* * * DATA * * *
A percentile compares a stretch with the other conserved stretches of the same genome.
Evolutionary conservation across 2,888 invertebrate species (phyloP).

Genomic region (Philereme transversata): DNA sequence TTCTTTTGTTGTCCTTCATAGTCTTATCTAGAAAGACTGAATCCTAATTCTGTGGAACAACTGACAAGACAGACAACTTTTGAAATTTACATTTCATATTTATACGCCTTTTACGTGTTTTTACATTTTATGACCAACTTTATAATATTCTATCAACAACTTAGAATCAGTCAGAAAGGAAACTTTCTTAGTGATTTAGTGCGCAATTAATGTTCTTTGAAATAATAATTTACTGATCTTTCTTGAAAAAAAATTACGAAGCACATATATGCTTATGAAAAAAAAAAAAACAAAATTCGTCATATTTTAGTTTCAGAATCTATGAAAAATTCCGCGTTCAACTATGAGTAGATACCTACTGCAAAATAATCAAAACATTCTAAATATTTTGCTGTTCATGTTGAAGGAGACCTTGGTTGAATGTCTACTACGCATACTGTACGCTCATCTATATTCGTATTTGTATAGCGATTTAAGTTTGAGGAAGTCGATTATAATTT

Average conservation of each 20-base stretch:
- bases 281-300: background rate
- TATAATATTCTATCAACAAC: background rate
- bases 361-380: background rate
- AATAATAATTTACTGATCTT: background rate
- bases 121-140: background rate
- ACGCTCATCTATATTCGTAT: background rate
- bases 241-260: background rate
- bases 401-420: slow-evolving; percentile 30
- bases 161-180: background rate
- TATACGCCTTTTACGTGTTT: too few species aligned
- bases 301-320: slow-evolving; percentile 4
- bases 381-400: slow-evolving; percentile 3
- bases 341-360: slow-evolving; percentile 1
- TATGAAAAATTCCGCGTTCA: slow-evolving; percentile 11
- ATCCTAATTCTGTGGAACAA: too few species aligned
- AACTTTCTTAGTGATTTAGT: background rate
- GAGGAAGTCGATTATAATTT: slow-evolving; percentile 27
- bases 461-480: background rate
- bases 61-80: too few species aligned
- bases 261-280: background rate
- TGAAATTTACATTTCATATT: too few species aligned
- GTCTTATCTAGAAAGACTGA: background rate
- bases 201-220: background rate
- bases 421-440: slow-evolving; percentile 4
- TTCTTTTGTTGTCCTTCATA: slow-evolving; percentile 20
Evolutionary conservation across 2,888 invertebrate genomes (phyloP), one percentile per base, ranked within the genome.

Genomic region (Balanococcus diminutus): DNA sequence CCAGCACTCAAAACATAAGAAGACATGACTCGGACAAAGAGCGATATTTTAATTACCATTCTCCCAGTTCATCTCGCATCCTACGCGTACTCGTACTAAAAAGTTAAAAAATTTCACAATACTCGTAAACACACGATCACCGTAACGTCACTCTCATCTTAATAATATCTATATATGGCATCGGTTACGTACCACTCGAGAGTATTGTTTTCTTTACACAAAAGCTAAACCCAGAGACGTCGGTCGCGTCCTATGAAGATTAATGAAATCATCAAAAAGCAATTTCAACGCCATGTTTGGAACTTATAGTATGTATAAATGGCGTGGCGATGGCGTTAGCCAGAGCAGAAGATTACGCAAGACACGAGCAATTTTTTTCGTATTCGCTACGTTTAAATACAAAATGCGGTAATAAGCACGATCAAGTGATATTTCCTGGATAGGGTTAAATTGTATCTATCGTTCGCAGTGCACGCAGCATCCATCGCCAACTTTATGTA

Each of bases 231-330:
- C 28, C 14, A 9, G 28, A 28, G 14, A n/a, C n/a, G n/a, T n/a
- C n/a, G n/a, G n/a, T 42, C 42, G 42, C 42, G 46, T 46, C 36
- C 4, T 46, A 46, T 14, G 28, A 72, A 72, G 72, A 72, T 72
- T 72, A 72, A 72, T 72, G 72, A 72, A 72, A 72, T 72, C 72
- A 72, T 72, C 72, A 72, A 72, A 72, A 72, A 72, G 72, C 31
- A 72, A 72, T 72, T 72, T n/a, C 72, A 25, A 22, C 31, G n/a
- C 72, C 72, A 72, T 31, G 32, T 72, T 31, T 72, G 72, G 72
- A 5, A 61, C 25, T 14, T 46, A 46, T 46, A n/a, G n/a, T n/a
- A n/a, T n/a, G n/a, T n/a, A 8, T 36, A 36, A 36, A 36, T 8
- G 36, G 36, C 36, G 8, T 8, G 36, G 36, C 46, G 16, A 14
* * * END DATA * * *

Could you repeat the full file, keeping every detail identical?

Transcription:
A percentile compares a stretch with the other conserved stretches of the same genome.
Evolutionary conservation across 2,888 invertebrate species (phyloP).

Genomic region (Philereme transversata): DNA sequence TTCTTTTGTTGTCCTTCATAGTCTTATCTAGAAAGACTGAATCCTAATTCTGTGGAACAACTGACAAGACAGACAACTTTTGAAATTTACATTTCATATTTATACGCCTTTTACGTGTTTTTACATTTTATGACCAACTTTATAATATTCTATCAACAACTTAGAATCAGTCAGAAAGGAAACTTTCTTAGTGATTTAGTGCGCAATTAATGTTCTTTGAAATAATAATTTACTGATCTTTCTTGAAAAAAAATTACGAAGCACATATATGCTTATGAAAAAAAAAAAAACAAAATTCGTCATATTTTAGTTTCAGAATCTATGAAAAATTCCGCGTTCAACTATGAGTAGATACCTACTGCAAAATAATCAAAACATTCTAAATATTTTGCTGTTCATGTTGAAGGAGACCTTGGTTGAATGTCTACTACGCATACTGTACGCTCATCTATATTCGTATTTGTATAGCGATTTAAGTTTGAGGAAGTCGATTATAATTT

Average conservation of each 20-base stretch:
- bases 281-300: background rate
- TATAATATTCTATCAACAAC: background rate
- bases 361-380: background rate
- AATAATAATTTACTGATCTT: background rate
- bases 121-140: background rate
- ACGCTCATCTATATTCGTAT: background rate
- bases 241-260: background rate
- bases 401-420: slow-evolving; percentile 30
- bases 161-180: background rate
- TATACGCCTTTTACGTGTTT: too few species aligned
- bases 301-320: slow-evolving; percentile 4
- bases 381-400: slow-evolving; percentile 3
- bases 341-360: slow-evolving; percentile 1
- TATGAAAAATTCCGCGTTCA: slow-evolving; percentile 11
- ATCCTAATTCTGTGGAACAA: too few species aligned
- AACTTTCTTAGTGATTTAGT: background rate
- GAGGAAGTCGATTATAATTT: slow-evolving; percentile 27
- bases 461-480: background rate
- bases 61-80: too few species aligned
- bases 261-280: background rate
- TGAAATTTACATTTCATATT: too few species aligned
- GTCTTATCTAGAAAGACTGA: background rate
- bases 201-220: background rate
- bases 421-440: slow-evolving; percentile 4
- TTCTTTTGTTGTCCTTCATA: slow-evolving; percentile 20
Evolutionary conservation across 2,888 invertebrate genomes (phyloP), one percentile per base, ranked within the genome.

Genomic region (Balanococcus diminutus): DNA sequence CCAGCACTCAAAACATAAGAAGACATGACTCGGACAAAGAGCGATATTTTAATTACCATTCTCCCAGTTCATCTCGCATCCTACGCGTACTCGTACTAAAAAGTTAAAAAATTTCACAATACTCGTAAACACACGATCACCGTAACGTCACTCTCATCTTAATAATATCTATATATGGCATCGGTTACGTACCACTCGAGAGTATTGTTTTCTTTACACAAAAGCTAAACCCAGAGACGTCGGTCGCGTCCTATGAAGATTAATGAAATCATCAAAAAGCAATTTCAACGCCATGTTTGGAACTTATAGTATGTATAAATGGCGTGGCGATGGCGTTAGCCAGAGCAGAAGATTACGCAAGACACGAGCAATTTTTTTCGTATTCGCTACGTTTAAATACAAAATGCGGTAATAAGCACGATCAAGTGATATTTCCTGGATAGGGTTAAATTGTATCTATCGTTCGCAGTGCACGCAGCATCCATCGCCAACTTTATGTA

Each of bases 231-330:
- C 28, C 14, A 9, G 28, A 28, G 14, A n/a, C n/a, G n/a, T n/a
- C n/a, G n/a, G n/a, T 42, C 42, G 42, C 42, G 46, T 46, C 36
- C 4, T 46, A 46, T 14, G 28, A 72, A 72, G 72, A 72, T 72
- T 72, A 72, A 72, T 72, G 72, A 72, A 72, A 72, T 72, C 72
- A 72, T 72, C 72, A 72, A 72, A 72, A 72, A 72, G 72, C 31
- A 72, A 72, T 72, T 72, T n/a, C 72, A 25, A 22, C 31, G n/a
- C 72, C 72, A 72, T 31, G 32, T 72, T 31, T 72, G 72, G 72
- A 5, A 61, C 25, T 14, T 46, A 46, T 46, A n/a, G n/a, T n/a
- A n/a, T n/a, G n/a, T n/a, A 8, T 36, A 36, A 36, A 36, T 8
- G 36, G 36, C 36, G 8, T 8, G 36, G 36, C 46, G 16, A 14